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Algebraic Structure to solve a linear system of 2 variables?

ksmith630

New member
May 4, 2012
3
Hi folks, i'm hoping to get your opinions about something.

If i were given two linear equations and needed to solve for x and y using the methods of "substitution" and "elimination", what algebraic structure should i use? I can solve the systems just fine, but i'm trying to "explain" each step using properties of groups, rings, fields etc... and it's difficult without deciding on the structure.

1. I must pick from (group, ring, field, integral domain) to solve a system.
2. Once i have chosen the algebraic structure, i'll cite theorems/properties for EACH step of the solutions.


Take this system, which yields one solution (3, 2).

x + y = 5
x - y = 1

Here's the work anyone would do to solve the system in the two methods:

***************************************************************
For the "elimination" method:

x+y=5
x-y=1

1(1x+1y)=(5)1 Multiply the top equation (both sides) by 1
-1(1x11y)=(1)(-1) Multiply the bottom equation (both sides) by -1

note 1+(-1)=0

add eqns together

(1x-1x)+(1y+1y)=5-1
(101)x+(1+1)y=5-1
1+(-1)x+(1+1)y=5-1
0+(1+1)y=5-1
2y=4

divide both sides by 2...
2y/2=4/2
y=2

plug into eqn x+y=5
1x+1(2)=5
1x=5-2 subtract 2 from both sides
1x=3
(1/1)(1)x=(3)(1/1) mult both sides by (1/1)
x=3

So solution is (3,2)

********************************************

By the "substitution" method:

x+y=5
x-y=1

solve for y in eq

1y=5-1x Subtract 1x from both sides
y=(5-1x) Divide both sides by 1
y=5-1x

substitute

1x+(-1)(5-1x)=1
1x-1(5)-1(-1)x=1 Distribute -1 to 5-1x
1x-5+1x=1

1x-5+1x+5=1+5 Add 5 to both sides
1x+1x=6
2x=6

(1/2)(2/1)x=(6/1)(1/2) Mult both sides by (1/2)
x=3

Substitute into eq

1(3)-1y=1
3-1y=1
-1y=1-3 Subtract both sides by 3
-1y=-2
(1/(-1))(-1)y=(-2/1)(1/(-1)) Mult both sides by 1/(-1)
y=-2/(-1)
y=2

So solution is yet again (3,2)

**********************************************

If i had to solve an equation with 1 variable and 1 solution x, like x + 2 = 5 i would solve it using properties in a "group" <Z,+> where + is the normal binary op of addition in Z.

But since (as my work shows above for each method of solving a system with 2 eqns) i now have two binary operations (and rational numbers) so i cannot solve the system in a "group" of integers.
So when solving a system like x + y = 5 and x - y = 1 for x and y, would i then be in a field (of rationals) since i have two binary operations and fractions?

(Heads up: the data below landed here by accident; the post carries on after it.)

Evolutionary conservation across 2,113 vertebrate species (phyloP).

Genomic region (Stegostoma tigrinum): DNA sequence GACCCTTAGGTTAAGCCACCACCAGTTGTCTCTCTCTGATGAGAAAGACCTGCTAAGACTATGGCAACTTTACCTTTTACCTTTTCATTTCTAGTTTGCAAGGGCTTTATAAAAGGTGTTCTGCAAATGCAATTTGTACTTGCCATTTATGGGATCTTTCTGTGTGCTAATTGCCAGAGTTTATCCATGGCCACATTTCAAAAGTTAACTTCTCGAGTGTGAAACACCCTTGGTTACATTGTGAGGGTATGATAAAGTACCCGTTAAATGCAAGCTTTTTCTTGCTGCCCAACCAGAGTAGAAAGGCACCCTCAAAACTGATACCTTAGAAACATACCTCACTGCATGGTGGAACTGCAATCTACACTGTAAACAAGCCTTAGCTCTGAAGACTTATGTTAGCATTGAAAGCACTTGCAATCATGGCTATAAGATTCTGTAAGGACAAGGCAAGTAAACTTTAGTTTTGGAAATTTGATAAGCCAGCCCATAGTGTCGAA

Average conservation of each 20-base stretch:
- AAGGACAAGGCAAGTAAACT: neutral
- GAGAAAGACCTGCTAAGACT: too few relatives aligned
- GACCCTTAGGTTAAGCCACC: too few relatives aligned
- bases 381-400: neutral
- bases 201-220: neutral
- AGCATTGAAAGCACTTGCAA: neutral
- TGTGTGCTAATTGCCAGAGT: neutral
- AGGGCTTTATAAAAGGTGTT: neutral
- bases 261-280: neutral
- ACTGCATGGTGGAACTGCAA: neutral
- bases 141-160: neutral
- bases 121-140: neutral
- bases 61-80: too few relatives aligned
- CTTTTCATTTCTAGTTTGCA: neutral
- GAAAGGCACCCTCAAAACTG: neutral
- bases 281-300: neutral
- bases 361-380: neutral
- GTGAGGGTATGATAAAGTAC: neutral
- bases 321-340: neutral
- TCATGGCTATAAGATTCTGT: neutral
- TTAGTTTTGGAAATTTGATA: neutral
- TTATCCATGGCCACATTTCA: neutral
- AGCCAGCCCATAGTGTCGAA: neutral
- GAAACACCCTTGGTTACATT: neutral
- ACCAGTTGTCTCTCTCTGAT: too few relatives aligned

Once i know what structure i'm working in, i can then cite specific properties and theorems from that structure at each step of my work. Note i need to do this twice; once for the "elimination" method and once for the "substitution" method.

The start of my solution will start with a line that looks like:

To solve this system of linear equations, i will be in the (group, ring, field, integral domain) represented by <Z,R,Q,+,x,?,?> where + and x are the ordinary binary ops of the (integers, real numbers, rational numbers).

Can anyone help me fill in the blanks so it flows better? i'm new to this material so i'm not fluent just yet...


Then once the structure is decided, i will cite theorem from that structure that look like:

For any a and b in a (group, ring, field, integral domain) <Z,R,Q,+,x,?,?> if we know a=b, then for any c we know that a*c=b*c...

Can anyone tell me if i'm on the right track? I'm thinking field of rational numbers, but i'm not sure if that's the easiest... Thanks in advance!
 

Ackbach

Indicium Physicus
Staff member
Jan 26, 2012
4,193
This may not be official enough, but with systems of equations, you're typically talking about inverting operators on vector spaces over fields. So I would pick the field as the fundamental algebraic structure.
 

ksmith630

New member
May 4, 2012
3
Ahh perfect. I'll choose the field then- but how do i write the notation? I know if i was working in a group i'd write:

"To solve, i will be in the group <Z,+> where + is the ordinary binary operation in Z."

So for this system in the field with rationals as well as integers, would i write:

"To solve, i will be in the field <Q,+,x> where + and x are the ordinary binary operations in Q." ?
 

Deveno

Well-known member
MHB Math Scholar
Feb 15, 2012
1,967
it turns out that in this case, only the ring structure of Z is needed. in fact, since Z admits a rather obvious description as a Z-module, in truth, only the abelian group structure of Z is needed.

in general, however, most systems of Z-linear equations require the field Q to solve (this will be the case if the solutions are not in Z itself). the reason we can get away with solving these in Z, is that Z is an integral domain, so we can apply the cancellation laws in lieu of dividing.

one caveat: it is not explicitly stated what system 5 and 1 reside in. the integers are probably what was intended.
 

Swlabr

New member
Feb 21, 2012
27
A statement like $2x+2y+2z=0$ in $\langle\mathbb{Z}, +\rangle$ is equivalent to $x^2y^2z^2=1$ when we write the group multiplicatively. Equations like this have been much studied, and quite frankly the solutions to these problems, in the 'easiest' case (of free groups), go way over my head! (The solutions use, I believe, Sela's $\mathbb{R}$-trees, whatever they are!)

However, it has been shown recently that if your group is something called a right-angled Artin group (which includes both free groups and free abelian groups) then if $x^py^2q^r=1$ then there exists some $g\in G$ such that $x, y, z\in\langle{g}\rangle$. Which is pretty neat! (The case of free groups and $p=q=r=2$ has been known since 1959.)
 

ksmith630

New member
May 4, 2012
3
So i'm only working in the ring <Z,x,+> of integers?